Raja Amari's "Satin Rouge" Essay by Mcote
Raja Amari's "Satin Rouge"
This paper analyzes the independent Tunisian film "Satin Rouge" by director Raja Amari, emphasizing the use of costumes, hairstyle and lighting to convey the underlying meaning of the film.
# 64703 | 1,465 words | 9 sources | MLA | 2005 |
Published on Apr 03, 2006 in Anthropology (Middle Eastern) , Ethnic Studies (Middle East) , Film (Analysis, Criticism, Etc.)
$19.95 Buy and instantly download this paper now
This paper explains that Raja Amari's second film "Satin Rouge" is a real look into Tunisian society and a culturally-based demonstration of the duality of human nature, in which the main character Lilia, a domestic figure as expected by her community, desires to emotionally and sexually express herself through her dancing in the cabaret. The author points out that the use of clothing to illustrate the juxtaposition of two or more characters is very common in near east and far eastern films, such as "Shanghai Triad", in which the use of the contrasting colors are used to suggest the roles played by specific characters. The paper relates that not only is high key lighting used but also, in some instances, back-lighting is used to generate haloing behind the heads of the dancers and Lilia, creating an angelic affect when they perform, leading to a positive view of the dancers.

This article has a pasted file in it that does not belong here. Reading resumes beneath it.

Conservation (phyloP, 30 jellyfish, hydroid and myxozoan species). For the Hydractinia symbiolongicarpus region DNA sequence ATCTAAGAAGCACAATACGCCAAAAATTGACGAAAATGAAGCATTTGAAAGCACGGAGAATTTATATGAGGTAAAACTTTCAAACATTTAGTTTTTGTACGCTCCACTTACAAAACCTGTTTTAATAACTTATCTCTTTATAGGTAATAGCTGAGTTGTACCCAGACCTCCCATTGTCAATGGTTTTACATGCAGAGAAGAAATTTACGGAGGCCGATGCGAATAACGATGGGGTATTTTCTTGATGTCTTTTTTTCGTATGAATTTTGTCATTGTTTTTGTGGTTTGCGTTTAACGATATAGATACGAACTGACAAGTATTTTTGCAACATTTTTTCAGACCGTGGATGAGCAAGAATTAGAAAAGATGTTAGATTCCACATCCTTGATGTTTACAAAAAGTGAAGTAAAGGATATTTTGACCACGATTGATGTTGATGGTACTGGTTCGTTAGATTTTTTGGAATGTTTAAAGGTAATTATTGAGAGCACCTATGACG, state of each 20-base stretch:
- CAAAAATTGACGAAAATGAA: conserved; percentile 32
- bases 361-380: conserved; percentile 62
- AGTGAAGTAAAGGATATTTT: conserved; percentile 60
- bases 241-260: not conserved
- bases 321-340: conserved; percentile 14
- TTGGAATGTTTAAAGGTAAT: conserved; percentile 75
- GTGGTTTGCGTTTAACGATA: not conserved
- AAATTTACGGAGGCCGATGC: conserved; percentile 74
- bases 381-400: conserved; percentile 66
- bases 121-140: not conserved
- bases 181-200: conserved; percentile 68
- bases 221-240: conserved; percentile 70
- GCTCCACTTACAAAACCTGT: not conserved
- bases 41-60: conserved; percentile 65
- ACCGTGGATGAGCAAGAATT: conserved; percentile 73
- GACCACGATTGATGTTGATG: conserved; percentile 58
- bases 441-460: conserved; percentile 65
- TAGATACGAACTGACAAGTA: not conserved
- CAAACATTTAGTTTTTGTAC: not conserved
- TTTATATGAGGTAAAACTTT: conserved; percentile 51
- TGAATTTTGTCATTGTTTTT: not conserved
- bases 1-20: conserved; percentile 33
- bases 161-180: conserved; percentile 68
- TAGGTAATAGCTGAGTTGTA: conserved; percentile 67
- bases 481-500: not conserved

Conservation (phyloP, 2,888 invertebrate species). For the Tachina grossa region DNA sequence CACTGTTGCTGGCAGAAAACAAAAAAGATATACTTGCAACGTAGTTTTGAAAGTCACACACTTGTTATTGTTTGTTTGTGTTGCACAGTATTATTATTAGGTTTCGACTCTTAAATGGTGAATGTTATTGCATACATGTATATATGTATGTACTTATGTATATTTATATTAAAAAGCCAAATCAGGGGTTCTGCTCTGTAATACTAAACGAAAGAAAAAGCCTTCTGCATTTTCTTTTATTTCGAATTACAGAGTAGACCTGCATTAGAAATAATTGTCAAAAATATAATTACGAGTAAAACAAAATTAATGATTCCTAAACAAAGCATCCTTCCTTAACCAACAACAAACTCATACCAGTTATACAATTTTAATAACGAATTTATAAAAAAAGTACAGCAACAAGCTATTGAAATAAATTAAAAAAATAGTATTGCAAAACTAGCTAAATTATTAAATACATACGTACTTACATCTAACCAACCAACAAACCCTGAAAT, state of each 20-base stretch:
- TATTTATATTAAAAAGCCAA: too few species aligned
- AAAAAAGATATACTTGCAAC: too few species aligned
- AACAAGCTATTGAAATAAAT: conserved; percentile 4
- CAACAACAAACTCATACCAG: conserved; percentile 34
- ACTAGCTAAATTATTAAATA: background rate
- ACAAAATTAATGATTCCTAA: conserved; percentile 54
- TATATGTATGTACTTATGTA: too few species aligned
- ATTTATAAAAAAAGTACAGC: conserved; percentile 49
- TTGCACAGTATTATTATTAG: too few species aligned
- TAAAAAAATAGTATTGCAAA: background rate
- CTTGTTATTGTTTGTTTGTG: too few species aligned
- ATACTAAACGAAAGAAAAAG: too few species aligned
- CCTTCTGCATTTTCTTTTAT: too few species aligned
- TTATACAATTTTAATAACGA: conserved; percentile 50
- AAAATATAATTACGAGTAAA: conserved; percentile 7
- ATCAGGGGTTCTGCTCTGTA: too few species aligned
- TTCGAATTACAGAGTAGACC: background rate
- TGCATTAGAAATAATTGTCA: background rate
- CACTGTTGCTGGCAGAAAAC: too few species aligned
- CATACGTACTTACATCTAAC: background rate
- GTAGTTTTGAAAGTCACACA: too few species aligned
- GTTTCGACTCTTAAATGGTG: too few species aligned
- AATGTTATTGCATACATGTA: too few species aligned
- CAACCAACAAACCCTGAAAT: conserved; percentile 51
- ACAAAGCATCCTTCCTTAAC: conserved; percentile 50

From the Paper:"Within the opening scene of the film, while Lilia is cleaning and listening to music, she slowly begins to dance and undoes her tightly wound hair, allowing it to fall back onto her shoulders. During the course of the movie, Lilia often wears her hair up when she is in her home. The home is the center for domestic life and responsibilities of women in most societies, including that of the Middle East. When Lilia discovers the cabaret a little later on in the film and her friend Folla insists she dances with her in the show, Lilia's hair is again worn down and lies freely around her shoulders. This "freeing" of Lilia's hair implies a freeing of the character's emotional anxieties and grief (over her deceased husband and the pressures of raising her daughter) through her dancing in the cabaret."
Cite this Essay:
Raja Amari's "Satin Rouge" (2006, April 03) Retrieved June 06, 2023, from https://www.academon.com/essay/raja-amari-satin-rouge-64703/
"Raja Amari's "Satin Rouge"" 03 April 2006. Web. 06 June. 2023. <https://www.academon.com/essay/raja-amari-satin-rouge-64703/>